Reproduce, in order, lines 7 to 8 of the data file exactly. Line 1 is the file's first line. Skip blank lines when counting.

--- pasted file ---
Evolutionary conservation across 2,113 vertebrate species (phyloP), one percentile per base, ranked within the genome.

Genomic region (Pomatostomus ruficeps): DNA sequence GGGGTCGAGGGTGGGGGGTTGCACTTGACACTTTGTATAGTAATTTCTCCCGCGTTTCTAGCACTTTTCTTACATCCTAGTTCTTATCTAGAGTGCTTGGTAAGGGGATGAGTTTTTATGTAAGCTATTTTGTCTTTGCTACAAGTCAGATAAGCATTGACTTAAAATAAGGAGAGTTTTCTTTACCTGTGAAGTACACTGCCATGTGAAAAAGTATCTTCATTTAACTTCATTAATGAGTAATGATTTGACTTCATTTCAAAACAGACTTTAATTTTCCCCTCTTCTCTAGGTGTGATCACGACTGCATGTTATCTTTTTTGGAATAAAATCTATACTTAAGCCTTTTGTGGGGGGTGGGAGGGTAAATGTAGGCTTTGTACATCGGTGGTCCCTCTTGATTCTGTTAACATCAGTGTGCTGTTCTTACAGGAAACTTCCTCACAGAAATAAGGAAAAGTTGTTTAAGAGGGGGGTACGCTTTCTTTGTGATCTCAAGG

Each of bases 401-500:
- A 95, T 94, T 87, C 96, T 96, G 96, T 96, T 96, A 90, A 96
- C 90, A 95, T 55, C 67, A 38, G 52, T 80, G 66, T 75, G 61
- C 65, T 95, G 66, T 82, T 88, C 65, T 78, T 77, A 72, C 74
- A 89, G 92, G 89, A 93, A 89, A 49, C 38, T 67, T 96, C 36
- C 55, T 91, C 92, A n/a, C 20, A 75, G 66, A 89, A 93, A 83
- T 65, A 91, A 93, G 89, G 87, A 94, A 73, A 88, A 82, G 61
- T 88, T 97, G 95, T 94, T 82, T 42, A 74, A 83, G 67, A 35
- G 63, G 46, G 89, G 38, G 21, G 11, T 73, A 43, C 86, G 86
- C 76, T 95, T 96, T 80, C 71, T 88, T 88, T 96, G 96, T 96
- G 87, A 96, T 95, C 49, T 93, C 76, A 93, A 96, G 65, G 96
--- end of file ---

- A 89, G 92, G 89, A 93, A 89, A 49, C 38, T 67, T 96, C 36
- C 55, T 91, C 92, A n/a, C 20, A 75, G 66, A 89, A 93, A 83